UK house prices jump 2% in August

UK house prices saw a rise of 2.0% in August after taking account of seasonal effects, according to the latest Nationwide House Price Index.

Following a rise of 1.8% in July, the figures revealed that August had experienced the highest monthly rise since February 2004, when prices jumped by 2.7%.

As a result, the index also showed that annual house price growth accelerated to 3.7% during August, up from 1.5% in July.

Nationwide suggested that house prices had now reversed the losses recorded in May and June to reach a new all-time high of £224,123, with the bounce back in prices reflecting an “unexpectedly rapid recovery” in housing market activity since the easing of lockdown restrictions.

“This rebound reflects a number of factors,” said Nationwide chief economist, Robert Gardner. “Pent-up demand is coming through, where decisions taken to move before lockdown are progressing.

“Behavioural shifts may also be boosting activity, as people reassess their housing needs and preferences as a result of life in lockdown. Our own research, conducted in May, indicated that around 15% of people surveyed were considering moving as a result of lockdown.

“Moreover, social distancing does not appear to be having as much of a chilling effect as we might have feared, at least at this point. These trends look set to continue in the near term, further boosted by the recently announced stamp duty holiday, which will serve to bring some activity forward.

“However, most forecasters expect labour market conditions to weaken significantly in the quarters ahead as a result of the aftereffects of the pandemic and as government support schemes wind down. If this comes to pass, it would likely dampen housing activity once again in the quarters ahead.”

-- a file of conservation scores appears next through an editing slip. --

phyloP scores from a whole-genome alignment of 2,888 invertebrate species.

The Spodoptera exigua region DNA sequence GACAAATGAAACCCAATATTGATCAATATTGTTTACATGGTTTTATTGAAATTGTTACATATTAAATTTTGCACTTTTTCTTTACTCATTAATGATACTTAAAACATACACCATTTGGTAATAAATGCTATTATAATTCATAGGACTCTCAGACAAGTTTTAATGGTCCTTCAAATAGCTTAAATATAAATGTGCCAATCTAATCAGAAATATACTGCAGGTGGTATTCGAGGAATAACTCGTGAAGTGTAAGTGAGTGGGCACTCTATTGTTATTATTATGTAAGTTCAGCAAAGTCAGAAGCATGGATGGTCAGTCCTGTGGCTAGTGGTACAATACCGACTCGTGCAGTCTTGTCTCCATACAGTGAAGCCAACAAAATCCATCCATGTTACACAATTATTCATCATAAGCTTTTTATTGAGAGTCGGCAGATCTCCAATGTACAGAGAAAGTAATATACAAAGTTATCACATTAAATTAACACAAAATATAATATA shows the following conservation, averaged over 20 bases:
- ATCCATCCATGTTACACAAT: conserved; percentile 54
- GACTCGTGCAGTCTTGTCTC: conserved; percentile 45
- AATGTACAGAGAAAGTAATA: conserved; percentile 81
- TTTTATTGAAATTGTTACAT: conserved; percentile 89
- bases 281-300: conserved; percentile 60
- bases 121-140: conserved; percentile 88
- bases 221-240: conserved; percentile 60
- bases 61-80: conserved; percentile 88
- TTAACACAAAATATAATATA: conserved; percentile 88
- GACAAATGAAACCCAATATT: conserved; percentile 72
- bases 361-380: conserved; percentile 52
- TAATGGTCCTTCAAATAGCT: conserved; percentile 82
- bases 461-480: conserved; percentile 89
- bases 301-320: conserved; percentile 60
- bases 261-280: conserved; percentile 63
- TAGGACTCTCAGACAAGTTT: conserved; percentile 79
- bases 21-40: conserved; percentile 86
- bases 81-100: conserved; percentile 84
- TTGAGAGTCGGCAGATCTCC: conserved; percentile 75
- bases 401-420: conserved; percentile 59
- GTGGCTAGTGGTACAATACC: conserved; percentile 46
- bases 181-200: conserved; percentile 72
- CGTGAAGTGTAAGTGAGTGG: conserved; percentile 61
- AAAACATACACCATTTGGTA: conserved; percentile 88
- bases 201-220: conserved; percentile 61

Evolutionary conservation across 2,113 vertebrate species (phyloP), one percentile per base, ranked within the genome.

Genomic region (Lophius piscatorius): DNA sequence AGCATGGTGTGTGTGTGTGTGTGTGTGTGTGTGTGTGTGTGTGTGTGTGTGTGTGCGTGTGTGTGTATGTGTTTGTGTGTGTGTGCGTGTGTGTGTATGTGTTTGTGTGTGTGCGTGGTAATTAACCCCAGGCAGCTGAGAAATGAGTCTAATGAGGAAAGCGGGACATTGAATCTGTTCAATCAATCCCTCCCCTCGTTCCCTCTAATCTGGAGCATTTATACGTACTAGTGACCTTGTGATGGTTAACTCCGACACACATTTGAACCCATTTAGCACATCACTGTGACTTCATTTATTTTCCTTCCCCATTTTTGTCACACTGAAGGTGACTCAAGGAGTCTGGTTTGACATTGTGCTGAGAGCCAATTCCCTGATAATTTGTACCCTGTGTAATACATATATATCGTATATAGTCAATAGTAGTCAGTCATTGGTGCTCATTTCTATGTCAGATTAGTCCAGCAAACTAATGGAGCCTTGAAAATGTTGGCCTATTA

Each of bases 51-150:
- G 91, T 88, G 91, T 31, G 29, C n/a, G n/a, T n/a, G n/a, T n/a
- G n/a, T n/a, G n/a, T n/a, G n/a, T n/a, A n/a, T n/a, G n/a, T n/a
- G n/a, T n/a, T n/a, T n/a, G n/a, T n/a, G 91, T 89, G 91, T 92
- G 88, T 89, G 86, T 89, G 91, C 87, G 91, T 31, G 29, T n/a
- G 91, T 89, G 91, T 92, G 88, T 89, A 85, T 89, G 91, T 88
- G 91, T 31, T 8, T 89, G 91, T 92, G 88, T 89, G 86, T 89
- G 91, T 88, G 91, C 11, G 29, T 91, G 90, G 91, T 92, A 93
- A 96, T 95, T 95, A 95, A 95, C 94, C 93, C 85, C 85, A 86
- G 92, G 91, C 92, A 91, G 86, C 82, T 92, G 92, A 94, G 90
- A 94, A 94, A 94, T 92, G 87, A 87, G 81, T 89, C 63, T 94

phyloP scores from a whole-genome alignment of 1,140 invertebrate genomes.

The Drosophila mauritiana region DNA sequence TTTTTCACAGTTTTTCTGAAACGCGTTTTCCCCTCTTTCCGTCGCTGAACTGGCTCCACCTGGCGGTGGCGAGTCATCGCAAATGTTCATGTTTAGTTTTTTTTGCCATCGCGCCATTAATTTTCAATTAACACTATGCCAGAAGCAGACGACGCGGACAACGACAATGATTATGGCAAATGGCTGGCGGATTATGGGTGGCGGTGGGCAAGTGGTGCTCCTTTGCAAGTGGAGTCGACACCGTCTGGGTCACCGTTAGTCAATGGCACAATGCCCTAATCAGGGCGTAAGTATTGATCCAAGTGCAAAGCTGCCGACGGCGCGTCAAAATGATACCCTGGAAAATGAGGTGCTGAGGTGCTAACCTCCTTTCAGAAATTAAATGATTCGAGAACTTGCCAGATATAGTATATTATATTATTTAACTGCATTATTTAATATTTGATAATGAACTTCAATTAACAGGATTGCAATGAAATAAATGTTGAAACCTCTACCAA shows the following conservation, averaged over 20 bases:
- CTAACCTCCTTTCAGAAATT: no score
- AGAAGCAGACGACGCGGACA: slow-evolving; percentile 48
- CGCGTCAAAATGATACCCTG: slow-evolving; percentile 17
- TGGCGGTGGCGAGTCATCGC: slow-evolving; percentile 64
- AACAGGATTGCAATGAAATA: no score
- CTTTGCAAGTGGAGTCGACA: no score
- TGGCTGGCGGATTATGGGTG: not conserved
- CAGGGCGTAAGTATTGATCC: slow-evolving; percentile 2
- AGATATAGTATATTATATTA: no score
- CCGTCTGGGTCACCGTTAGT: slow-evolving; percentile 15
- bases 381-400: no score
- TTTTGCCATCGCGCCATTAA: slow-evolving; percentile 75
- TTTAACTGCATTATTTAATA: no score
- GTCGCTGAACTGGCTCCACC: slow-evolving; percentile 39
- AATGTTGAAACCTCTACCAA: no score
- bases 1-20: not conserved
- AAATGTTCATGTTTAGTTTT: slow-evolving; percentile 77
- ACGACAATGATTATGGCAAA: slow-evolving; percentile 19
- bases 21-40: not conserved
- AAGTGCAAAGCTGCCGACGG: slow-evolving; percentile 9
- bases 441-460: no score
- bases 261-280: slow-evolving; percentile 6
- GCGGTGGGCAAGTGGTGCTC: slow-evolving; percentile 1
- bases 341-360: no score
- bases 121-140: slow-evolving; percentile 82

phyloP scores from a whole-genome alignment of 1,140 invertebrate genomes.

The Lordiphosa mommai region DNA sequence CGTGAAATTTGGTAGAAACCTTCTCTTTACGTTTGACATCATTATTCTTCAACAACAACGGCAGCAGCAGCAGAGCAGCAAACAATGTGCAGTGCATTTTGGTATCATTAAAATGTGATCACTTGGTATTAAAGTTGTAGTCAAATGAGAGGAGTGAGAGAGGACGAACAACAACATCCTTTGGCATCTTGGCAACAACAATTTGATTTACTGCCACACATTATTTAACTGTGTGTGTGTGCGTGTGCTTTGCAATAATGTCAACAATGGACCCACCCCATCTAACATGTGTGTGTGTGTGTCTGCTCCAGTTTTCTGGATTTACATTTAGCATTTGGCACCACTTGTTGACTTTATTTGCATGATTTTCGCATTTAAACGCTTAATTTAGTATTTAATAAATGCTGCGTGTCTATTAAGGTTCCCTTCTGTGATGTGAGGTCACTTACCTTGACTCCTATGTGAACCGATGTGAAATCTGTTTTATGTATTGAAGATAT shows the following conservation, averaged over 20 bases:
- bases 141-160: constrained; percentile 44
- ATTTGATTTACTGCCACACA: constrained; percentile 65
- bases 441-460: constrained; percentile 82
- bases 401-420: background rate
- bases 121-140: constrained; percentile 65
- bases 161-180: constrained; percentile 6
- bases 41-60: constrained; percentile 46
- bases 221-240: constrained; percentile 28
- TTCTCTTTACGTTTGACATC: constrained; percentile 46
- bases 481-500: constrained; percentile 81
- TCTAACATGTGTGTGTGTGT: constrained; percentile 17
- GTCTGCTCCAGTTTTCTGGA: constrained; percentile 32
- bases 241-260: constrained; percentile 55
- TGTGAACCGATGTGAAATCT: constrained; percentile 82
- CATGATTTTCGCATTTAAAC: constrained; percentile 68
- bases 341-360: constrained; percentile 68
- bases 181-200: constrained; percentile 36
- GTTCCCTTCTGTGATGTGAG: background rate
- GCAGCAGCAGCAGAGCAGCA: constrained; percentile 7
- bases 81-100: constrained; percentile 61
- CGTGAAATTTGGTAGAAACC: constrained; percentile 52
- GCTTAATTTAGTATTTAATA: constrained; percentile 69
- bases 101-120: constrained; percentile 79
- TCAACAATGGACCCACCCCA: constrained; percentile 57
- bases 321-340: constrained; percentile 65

Trussle head of mortgages, Miles Robinson, also suggested that the figures could represent a “mini-boom ahead of the real after-effects” of the COVID-19 pandemic.

“For some, the home ownership journey is already challenging,” he commented. “First-time buyers, for example, are facing stricter criteria, with some lenders capping financial support from ‘The Bank of Mum and Dad.’ This, in addition to the shrinking range of high LTV products, is leaving many people locked out of the market.

“While it is positive to see higher LTV products being reintroduced, the number of products available overall is continuing to fall and those that are being reintroduced have much tighter criteria. Lenders are right to be cautious in the current climate, however we would urge the industry and the Government to think about ways to ensure the market remains accessible to all.”

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